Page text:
The HS2 train link, although delayed, has already prompted significant public/private investment to redevelop parts of Birmingham much of which is needed to support the growing student community. If we take Birmingham as one example, a staggering 49% of graduates remain in the city to take up a working career after leaving university. When you bear in mind there are in excess of 50,000 students in Birmingham, there will be strong demand for rental accommodation for many years to come. Birmingham is not unique in this type of situation with many more cities benefiting from the reduced focus on London and more focus on regional markets.
When you consider the significant drop in sterling over the last two years it is a little surprising we have yet to see a flood of overseas investment into the UK property market. The reality is that many investors were waiting on the side-lines ahead of the outcome of Brexit negotiations before committing themselves. At this moment in time we are no nearer a resolution for Brexit but further falls in the pound must surely be tempting some investors to jump the gun and pick up some UK “bargains”.
As and when Brexit is resolved, whether this is a delay, a no deal or a full trade deal, many experts believe there is a significant wave of investment moving towards the UK property market. On a domestic front, any pressure on employment numbers will obviously impact consumer spending, first-time buyers and could place pressure on those who took out mortgages at the limit of their finances. At this point it is also worth reminding ourselves that UK base rates are near their historic low and the Bank of England has already suggested it will “do what is required” to reduce the impact of Brexit. Whether their hands may be tied to a certain extent if expensive imports push inflation higher is debatable but the government and the Bank of England will simply need to support the economy during the inevitable volatility which lies ahead.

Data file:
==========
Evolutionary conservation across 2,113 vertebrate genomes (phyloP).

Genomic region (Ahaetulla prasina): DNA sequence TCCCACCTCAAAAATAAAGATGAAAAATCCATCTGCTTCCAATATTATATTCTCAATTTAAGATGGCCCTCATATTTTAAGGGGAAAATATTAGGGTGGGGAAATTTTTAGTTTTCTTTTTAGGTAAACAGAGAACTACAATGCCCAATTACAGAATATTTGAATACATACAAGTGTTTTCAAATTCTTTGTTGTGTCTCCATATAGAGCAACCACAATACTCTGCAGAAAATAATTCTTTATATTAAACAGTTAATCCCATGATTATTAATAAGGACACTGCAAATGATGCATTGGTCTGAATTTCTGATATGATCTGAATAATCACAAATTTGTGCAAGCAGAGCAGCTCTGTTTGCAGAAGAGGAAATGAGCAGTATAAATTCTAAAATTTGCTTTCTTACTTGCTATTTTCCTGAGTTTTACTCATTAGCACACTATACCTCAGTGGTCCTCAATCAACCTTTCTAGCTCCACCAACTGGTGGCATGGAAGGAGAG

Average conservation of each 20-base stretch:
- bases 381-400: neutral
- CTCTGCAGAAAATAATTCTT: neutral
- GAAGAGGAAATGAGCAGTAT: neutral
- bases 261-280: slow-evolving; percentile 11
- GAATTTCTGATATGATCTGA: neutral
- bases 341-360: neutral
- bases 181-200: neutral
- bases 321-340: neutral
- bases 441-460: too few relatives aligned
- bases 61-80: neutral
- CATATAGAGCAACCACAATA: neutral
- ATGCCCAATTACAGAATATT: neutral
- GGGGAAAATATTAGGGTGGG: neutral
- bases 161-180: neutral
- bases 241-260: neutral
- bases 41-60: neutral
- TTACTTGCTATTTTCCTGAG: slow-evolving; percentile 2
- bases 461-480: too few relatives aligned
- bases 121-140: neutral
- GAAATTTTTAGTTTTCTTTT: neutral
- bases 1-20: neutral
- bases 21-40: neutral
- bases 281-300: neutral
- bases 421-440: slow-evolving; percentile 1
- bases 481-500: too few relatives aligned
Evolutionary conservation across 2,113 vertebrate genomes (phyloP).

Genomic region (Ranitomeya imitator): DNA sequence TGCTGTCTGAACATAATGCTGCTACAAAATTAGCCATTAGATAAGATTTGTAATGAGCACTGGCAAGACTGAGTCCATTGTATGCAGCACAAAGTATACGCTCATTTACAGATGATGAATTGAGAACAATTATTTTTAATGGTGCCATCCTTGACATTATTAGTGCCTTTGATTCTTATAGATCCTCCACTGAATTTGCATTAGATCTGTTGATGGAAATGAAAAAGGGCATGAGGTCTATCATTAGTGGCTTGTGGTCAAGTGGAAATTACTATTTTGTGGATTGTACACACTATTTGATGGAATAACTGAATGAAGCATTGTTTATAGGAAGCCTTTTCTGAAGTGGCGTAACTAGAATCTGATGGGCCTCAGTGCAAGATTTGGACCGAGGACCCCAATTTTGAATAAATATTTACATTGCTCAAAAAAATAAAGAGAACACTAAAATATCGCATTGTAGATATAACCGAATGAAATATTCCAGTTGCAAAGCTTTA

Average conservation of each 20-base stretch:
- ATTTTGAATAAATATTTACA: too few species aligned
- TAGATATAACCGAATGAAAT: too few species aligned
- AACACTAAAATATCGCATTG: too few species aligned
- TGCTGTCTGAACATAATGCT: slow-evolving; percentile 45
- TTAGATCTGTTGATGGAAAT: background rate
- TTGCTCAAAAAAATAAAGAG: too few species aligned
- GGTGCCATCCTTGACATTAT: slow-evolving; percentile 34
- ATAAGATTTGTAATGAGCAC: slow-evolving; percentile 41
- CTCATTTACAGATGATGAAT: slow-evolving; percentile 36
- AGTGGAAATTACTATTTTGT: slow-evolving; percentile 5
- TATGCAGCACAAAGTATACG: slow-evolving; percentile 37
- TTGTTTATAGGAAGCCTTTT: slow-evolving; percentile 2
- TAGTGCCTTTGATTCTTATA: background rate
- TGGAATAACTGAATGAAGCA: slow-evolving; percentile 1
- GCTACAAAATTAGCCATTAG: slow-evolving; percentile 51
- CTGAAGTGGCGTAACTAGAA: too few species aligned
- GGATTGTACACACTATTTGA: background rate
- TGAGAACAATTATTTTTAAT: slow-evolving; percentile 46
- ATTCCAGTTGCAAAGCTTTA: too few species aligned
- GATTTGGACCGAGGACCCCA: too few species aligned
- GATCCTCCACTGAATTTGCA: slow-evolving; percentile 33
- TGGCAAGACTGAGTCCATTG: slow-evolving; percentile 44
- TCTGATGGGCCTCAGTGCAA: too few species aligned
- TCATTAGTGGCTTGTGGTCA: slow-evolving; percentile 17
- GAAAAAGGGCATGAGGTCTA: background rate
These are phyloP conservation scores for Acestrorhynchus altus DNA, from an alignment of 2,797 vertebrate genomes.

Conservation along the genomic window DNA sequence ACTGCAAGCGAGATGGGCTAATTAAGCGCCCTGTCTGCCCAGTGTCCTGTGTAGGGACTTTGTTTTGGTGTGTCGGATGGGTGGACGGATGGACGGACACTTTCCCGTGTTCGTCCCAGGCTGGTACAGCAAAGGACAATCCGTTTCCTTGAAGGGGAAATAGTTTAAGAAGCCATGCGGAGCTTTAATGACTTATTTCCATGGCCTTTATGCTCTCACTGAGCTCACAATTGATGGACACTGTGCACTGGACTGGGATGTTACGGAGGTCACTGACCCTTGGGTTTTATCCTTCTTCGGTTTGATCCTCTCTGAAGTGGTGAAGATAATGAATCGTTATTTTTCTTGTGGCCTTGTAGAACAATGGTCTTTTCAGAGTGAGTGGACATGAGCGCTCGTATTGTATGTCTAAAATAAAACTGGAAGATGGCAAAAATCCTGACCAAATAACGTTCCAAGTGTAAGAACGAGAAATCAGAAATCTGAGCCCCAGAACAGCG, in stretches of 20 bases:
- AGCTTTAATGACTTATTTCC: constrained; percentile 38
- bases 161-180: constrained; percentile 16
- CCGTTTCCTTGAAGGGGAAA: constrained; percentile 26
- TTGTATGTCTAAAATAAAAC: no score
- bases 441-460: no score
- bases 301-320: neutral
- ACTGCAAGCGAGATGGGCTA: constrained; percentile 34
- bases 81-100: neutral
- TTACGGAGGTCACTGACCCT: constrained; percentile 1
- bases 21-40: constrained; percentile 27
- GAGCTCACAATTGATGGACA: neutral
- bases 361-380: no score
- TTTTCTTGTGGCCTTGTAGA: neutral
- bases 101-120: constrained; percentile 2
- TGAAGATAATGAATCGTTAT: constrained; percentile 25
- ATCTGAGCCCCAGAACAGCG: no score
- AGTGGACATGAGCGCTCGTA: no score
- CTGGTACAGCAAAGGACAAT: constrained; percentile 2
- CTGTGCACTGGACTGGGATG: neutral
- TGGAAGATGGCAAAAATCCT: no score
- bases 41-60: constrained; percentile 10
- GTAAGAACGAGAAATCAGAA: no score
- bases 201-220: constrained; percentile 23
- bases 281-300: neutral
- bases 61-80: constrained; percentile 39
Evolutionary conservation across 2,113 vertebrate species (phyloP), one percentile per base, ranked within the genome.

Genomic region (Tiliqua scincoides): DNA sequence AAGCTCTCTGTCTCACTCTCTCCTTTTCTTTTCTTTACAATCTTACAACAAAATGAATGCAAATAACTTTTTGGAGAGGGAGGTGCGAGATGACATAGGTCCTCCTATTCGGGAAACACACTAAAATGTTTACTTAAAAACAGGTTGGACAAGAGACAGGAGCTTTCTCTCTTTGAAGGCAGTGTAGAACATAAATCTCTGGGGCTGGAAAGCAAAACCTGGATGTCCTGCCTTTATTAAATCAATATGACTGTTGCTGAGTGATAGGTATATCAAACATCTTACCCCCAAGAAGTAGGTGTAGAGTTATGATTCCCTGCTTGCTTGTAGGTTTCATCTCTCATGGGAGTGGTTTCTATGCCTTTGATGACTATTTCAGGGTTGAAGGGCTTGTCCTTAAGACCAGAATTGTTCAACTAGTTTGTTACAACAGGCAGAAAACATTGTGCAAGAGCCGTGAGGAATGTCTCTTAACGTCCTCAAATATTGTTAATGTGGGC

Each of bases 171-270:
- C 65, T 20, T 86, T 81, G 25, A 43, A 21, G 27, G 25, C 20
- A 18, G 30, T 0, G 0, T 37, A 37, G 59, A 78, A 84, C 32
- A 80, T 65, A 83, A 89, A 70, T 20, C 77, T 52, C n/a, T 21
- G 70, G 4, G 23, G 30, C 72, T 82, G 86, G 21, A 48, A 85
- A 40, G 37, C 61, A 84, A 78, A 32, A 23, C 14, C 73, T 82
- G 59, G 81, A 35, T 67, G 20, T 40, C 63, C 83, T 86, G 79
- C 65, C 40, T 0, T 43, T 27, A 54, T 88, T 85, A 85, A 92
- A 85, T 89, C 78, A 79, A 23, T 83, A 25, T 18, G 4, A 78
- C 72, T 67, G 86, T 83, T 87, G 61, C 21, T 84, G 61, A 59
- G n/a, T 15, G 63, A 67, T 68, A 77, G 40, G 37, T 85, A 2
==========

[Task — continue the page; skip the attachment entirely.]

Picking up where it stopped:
It is difficult to see any reasons to rush into property investment at this moment in time although you could argue we have reached the bottom, the worst-case scenario, in light of Theresa May’s challenge by fellow Tory MPs. Some experts believe that pent-up concerns regarding Brexit may well start to emerge with sellers reducing their asking price, buyers in the ascendancy and in no rush to invest. True, there may well be some pent-up sellers out there but whether this will prompt panic selling is a whole different question. We are more likely to see a gradual softening of prices in London and the South-East of England and perhaps a trimming of growth forecasts across the rest of the UK.
In light of the 2008 worldwide crash the UK government and the Bank of England introduced various financial safeguards. It is possible these could be tested in the short term, if concern and uncertainty grow ahead of more positive news on Brexit, but highly unlikely we will return to the level of mortgage defaults and economic distress of 2008.
You could argue that Brexit uncertainty with a high chance of a no deal Brexit on the horizon is the worst-case scenario. Remainers are dismayed at the lack of a so-called “People’s vote” while those who voted to leave the European Union are angry about the way that negotiations have been managed so far – no real winners. If there is one indicator you should be monitoring over the coming weeks and months it is the money markets and the movement in sterling. Over the last few months, while concern grew about Brexit and the potential consequences, the currency markets remained fairly steady on hopes of a more positive outcome. These markets have turned down over the last few days but staged a partial recovery when Theresa May won the confidence vote.
Whether or not this turns out to be the darkest hour before the dawn remains to be seen but continuous talk of a crash in UK house prices seems a little farfetched.